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Homework Help: Metric space question

  1. Nov 30, 2009 #1
    1. The problem statement, all variables and given/known data
    I'm trying to prove this proposition:

    Let a and b be points in a metric space and r, s > 0. If c belongs to the intersection of B(a; r) and B(s; b), then there exists a number t > 0 such that B(c; t) is contained in the intersection of B(a; r) and B(s; b).

    (where B(a; r) = {x in M : d(x,a) < r} if (M,d) is the metric space.)

    2. Relevant equations

    3. The attempt at a solution
    Let d be the metric.

    Well I know what I want to prove, namely for some for t > 0, d(x,c) < t implies d(x,a) < r and d(x,b) < s.

    About all I have to work withis the hypothesis that c is in the intersection of the two balls (so d(c,a) < r and d(c,b) < s) and the the triangle inequality. All I can come up is something like d(x,c) <= d(x,a) + d(a,c) < d(x,a) + r (and a similar string of inequalities for d(x,b)), which clearly doesn't do much.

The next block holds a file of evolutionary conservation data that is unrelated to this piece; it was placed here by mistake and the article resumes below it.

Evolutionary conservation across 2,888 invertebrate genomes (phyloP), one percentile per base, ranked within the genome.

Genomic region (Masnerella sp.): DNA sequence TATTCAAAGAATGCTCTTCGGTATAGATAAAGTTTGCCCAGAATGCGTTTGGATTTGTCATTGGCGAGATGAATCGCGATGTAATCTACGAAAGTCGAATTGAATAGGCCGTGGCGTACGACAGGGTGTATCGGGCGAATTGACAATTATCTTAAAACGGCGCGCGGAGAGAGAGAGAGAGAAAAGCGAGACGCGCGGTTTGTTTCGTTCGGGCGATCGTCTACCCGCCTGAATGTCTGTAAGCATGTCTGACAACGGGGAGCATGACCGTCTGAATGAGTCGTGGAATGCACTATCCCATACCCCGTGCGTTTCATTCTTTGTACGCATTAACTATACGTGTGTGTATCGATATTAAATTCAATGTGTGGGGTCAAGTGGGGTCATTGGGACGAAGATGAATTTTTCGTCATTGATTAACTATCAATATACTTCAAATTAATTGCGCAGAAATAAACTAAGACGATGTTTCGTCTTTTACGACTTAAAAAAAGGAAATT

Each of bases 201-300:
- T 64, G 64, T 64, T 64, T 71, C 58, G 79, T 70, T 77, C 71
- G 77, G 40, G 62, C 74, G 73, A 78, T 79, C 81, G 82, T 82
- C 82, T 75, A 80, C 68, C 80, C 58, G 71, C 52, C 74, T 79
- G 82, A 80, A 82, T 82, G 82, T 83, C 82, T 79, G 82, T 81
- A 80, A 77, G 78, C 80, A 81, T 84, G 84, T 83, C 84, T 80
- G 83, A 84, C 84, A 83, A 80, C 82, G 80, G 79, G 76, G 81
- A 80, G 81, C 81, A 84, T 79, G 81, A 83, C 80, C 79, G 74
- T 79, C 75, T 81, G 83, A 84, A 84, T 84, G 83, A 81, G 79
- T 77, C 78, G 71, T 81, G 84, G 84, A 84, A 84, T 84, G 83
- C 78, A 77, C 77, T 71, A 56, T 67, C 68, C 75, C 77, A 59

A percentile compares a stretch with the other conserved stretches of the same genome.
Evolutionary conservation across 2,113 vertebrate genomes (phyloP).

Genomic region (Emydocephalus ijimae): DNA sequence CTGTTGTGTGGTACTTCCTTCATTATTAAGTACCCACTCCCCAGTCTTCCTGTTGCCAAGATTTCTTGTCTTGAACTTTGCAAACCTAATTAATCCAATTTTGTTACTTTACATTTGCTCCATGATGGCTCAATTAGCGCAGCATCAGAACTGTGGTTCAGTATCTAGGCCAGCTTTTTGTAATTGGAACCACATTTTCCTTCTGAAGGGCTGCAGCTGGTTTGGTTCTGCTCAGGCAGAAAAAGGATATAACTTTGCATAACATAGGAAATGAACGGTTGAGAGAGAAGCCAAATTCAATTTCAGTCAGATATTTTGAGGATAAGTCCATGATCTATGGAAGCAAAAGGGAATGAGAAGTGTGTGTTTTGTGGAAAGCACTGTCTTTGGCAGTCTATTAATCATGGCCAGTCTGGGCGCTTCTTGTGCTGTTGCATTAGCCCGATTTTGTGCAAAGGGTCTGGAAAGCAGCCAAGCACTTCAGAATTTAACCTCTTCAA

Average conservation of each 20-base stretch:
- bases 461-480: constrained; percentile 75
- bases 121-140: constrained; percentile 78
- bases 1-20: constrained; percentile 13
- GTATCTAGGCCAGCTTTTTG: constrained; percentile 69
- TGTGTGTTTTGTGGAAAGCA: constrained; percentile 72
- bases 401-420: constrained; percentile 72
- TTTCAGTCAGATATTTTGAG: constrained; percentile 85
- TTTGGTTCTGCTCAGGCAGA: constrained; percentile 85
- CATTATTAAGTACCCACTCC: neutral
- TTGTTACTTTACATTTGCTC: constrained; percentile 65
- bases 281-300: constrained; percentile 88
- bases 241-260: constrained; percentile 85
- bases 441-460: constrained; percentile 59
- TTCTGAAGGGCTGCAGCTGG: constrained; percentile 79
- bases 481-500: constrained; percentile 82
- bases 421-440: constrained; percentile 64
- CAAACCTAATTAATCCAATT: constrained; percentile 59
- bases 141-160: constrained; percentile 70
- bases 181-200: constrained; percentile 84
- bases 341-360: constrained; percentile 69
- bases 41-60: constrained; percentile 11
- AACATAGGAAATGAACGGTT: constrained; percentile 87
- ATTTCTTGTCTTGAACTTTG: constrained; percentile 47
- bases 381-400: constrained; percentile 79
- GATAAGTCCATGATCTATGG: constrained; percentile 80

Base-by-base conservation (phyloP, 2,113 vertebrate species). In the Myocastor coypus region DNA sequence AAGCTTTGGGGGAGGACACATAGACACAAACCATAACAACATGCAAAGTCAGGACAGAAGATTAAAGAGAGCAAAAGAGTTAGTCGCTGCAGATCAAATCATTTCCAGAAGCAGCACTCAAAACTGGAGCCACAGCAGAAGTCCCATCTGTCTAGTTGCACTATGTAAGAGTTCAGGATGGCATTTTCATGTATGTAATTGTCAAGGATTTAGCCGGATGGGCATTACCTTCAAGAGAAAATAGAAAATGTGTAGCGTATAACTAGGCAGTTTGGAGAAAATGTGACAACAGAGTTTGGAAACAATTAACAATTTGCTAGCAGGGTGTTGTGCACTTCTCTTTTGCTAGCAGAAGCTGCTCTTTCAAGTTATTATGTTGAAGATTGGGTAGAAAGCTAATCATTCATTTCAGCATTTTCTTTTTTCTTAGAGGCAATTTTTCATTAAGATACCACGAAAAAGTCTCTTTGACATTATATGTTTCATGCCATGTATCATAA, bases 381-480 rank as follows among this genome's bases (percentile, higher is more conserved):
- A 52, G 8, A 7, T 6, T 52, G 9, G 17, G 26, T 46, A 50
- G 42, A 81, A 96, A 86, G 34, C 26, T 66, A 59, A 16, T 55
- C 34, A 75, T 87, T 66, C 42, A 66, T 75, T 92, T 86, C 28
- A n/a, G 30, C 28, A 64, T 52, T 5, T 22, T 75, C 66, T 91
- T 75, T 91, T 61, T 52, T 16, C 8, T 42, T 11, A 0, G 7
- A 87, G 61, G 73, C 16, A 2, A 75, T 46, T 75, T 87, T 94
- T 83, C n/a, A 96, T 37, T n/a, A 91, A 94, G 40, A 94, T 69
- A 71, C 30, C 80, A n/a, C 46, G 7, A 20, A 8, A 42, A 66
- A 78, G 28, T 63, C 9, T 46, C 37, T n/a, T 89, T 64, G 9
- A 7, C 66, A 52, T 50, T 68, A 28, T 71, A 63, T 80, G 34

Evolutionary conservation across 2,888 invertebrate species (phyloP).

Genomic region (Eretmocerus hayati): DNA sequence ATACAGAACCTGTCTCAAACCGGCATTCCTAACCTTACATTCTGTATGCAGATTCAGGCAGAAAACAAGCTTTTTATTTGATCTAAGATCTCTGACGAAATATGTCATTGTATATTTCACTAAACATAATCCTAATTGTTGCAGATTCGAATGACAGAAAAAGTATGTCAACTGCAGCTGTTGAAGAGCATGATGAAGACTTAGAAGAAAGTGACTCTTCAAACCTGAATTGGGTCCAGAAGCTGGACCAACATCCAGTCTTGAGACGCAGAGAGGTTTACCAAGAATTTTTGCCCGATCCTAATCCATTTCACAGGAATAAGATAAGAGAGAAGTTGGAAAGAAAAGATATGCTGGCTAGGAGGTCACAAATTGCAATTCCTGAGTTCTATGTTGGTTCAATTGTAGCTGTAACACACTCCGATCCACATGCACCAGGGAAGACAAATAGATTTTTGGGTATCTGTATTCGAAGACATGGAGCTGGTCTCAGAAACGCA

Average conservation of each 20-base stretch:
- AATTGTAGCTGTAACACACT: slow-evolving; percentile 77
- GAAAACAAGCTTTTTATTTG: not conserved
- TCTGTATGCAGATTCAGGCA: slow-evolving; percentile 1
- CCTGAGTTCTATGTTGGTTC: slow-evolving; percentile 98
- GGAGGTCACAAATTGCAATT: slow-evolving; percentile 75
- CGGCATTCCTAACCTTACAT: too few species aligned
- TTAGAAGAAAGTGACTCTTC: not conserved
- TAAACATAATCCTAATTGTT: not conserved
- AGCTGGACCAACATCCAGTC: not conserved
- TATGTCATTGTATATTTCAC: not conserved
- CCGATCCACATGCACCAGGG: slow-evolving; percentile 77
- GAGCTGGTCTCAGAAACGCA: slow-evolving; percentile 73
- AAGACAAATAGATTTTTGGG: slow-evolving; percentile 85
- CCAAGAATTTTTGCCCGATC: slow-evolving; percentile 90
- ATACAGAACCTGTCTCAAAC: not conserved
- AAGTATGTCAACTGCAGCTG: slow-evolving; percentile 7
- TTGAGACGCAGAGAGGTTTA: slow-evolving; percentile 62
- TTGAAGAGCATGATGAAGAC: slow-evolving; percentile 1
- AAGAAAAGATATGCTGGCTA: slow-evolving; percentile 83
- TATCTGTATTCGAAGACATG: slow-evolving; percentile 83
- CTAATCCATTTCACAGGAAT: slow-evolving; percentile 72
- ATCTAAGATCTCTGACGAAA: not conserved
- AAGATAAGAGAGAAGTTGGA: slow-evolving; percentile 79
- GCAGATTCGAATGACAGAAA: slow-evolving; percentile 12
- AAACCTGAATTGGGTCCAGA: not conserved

I can't figure out the right t. Help please!
  2. jcsd
  3. Nov 30, 2009 #2
    Use your intuition to decide what t should be. Draw an open disc of radius r centered at a. Draw an open disc of radius s centered at b. Draw c in the intersection. How far is c from the boundary of the first disc? How far is c from the boundary of the second disc? Take t to be the minimum of those two distances.

    Then write up a formal proof using your t.
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